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Teaching Children - Should You Let Nature Take Its Course Or Intervene?

By Donald Saunders


One tough dilemma for any parent is to know when to let children learn for themselves from the consequences of their own actions and when to intervene to teach them a lesson. This is sometimes referred to as natural consequences or logical consequences and the principle is simple but its execution is not always easy.

A common example of a natural consequence might be seen in the kitchen where if a child touches the hotplate while you're cooking he'll burn his hand. Here the child learns a lesson from nature without any need for you to intervene. However, this is perhaps something of an extreme example.

Let's say a child wants to buy a model airplane and that you agree to help by paying him to wash the car each week, rather than taking it as you normally would to the carwash, so that he can save enough money to buy the model. However, with money in his pocket he can't resist the temptation to spend it and by the time he should have saved enough for the model airplane he's already spent most or all of his money on junk. At this point of course he probably still expects to receive the model airplane and is surprised when he doesn't.

In both of these cases the child has learn a valuable lesson from the natural consequences of his own actions and you have played no active part in teaching him these lessons. This is perhaps the best way to teach any lesson and the child benefits whether the result is good or bad. If the child had not for example spent the money earned by washing the car and had been able to buy the model he would equally have learned the value of working and saving for something and would also have learned the value of the model itself, since he had to work and save to get it.

But let's return to the example of the child putting his hand on the hotplate. This is certainly one way for the child to learn a lesson but no parent is going to stand by and watch their child learn a lesson in this manner. In many cases the consequences of a child's action are serious or long-lasting and you need to intervene and find some other way to teach the child the lesson he needs to learn.

The secret here is to ensure that your intervention is seen as part of the logical consequence had the child been allowed to learn the lesson without your intervention.

Let's say for example that your teenage daughter rents a movie from the local corner shop but forgets to return it on time so that she incurs a late fee. Now, assuming that she doesn't have the money to pay the late fee, you give her the money so that she can return the movie.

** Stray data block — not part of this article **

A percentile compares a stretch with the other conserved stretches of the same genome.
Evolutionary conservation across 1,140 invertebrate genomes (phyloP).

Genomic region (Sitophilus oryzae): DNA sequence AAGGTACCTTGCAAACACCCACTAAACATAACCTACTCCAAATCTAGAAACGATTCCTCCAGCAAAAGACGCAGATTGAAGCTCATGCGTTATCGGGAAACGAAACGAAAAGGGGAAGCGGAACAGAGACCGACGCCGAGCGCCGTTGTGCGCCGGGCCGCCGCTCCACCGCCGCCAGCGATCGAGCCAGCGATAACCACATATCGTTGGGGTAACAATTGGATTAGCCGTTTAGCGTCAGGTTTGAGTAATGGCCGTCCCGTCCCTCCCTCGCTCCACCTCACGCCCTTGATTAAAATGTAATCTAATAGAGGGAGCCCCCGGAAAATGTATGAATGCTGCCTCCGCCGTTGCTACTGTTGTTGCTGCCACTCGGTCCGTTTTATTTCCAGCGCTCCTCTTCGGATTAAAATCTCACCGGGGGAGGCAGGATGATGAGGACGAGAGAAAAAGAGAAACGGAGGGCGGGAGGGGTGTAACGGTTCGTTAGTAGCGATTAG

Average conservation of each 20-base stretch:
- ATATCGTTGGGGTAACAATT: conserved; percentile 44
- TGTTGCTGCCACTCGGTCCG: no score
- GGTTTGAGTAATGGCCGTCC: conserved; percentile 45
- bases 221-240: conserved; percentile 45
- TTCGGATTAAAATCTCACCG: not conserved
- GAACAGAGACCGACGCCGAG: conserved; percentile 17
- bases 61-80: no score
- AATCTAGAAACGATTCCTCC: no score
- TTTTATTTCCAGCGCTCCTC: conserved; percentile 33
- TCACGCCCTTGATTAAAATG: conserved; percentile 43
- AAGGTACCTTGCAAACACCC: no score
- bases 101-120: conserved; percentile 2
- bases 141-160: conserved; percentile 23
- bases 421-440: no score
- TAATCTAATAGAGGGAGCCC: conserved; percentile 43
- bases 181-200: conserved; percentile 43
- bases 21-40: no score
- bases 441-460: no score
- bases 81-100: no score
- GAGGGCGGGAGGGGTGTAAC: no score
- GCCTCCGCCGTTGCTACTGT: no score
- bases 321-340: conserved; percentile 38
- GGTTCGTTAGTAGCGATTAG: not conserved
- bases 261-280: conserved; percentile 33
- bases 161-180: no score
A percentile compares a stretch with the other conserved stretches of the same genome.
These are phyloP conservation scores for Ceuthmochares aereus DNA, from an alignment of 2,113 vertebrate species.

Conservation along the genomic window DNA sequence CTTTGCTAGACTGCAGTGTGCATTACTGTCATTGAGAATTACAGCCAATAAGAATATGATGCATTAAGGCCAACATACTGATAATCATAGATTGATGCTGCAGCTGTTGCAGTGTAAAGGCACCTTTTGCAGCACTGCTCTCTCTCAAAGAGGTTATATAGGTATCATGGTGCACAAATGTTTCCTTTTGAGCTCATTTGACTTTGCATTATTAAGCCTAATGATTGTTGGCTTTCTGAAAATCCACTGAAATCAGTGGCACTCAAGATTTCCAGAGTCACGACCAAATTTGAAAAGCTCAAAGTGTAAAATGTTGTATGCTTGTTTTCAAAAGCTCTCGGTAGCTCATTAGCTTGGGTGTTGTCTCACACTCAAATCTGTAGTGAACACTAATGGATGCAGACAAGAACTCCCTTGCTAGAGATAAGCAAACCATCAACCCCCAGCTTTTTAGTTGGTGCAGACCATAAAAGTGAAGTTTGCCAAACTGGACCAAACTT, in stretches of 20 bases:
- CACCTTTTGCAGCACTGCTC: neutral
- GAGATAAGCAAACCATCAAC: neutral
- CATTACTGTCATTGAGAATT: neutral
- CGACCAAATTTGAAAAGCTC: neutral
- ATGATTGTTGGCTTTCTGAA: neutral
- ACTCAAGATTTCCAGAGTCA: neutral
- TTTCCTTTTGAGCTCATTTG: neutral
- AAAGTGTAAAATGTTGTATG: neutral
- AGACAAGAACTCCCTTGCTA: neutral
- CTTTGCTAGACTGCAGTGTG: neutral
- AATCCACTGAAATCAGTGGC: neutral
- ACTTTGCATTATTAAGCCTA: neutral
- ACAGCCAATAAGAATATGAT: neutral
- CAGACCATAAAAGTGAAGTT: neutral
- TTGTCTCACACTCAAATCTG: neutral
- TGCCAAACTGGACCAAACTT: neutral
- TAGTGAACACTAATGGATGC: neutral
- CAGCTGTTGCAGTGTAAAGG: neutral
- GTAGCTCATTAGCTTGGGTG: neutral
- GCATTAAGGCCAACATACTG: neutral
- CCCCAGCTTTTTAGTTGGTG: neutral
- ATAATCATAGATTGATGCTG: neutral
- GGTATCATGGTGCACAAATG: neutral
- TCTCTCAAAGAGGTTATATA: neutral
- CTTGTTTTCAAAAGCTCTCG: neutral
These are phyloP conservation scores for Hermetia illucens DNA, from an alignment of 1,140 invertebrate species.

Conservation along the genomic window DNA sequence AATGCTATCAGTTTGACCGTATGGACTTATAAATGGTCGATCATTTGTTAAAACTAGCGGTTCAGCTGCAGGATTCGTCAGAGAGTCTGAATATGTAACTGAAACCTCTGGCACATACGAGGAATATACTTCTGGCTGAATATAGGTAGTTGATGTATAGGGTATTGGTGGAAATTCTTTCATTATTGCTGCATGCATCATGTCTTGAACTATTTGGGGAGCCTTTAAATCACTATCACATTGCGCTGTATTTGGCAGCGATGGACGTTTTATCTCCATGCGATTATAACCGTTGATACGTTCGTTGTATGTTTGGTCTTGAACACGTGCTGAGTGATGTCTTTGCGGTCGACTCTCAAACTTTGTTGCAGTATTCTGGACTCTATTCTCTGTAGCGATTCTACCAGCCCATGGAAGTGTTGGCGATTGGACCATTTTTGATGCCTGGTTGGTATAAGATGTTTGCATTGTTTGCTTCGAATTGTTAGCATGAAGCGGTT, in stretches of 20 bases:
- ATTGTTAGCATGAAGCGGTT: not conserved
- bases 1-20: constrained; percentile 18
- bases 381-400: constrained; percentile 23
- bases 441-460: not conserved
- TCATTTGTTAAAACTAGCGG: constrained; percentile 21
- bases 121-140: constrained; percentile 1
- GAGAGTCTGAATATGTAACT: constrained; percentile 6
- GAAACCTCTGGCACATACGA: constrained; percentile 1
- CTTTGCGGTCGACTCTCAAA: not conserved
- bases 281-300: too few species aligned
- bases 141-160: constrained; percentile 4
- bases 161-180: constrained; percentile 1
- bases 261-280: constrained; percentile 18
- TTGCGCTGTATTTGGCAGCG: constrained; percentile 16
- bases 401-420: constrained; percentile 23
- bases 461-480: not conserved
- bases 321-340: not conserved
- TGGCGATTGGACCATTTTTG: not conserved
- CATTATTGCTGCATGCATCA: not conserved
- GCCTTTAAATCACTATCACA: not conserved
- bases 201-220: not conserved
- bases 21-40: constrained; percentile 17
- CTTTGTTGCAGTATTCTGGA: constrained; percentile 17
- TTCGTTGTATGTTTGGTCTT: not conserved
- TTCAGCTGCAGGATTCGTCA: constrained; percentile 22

At this point you could punish her by forbidding her to rent any further movies for the next month but this is not a logical consequence of her action of not returning the movie on time, which was to incur a late fee. It would be far better therefore to punish her by deducting the late fee from her allowance. Because this punishment is directly related to the late return of the movie she is much more likely to remember to return the next movie she rents on time.

Some lessons of course are easier to teach than others. If your seventeen year old son has unprotected sex with his sixteen year old girlfriend the natural consequences of an unwanted pregnancy could have life-long consequences. But how do you intervene to stop this happening?

Unfortunately there's no simple answer to this one and how you tackle the problem will depend very much upon your own personal and family circumstances and the relationship which you have built up with your son. What is certain is that you cannot simply sit back and let nature take its course if you feel that there is a danger of your son getting himself into trouble.

For each and every situation that faces us as parents we have to decide whether our children can learn for themselves through their own experience, or whether we need to intervene to help in the learning process. In addition, having decided that intervention is necessary we need to intervene wherever possible in a manner that follows the natural consequences of the child's action. Here there is no stock answer to the problem and you need to be guided by your own experience.



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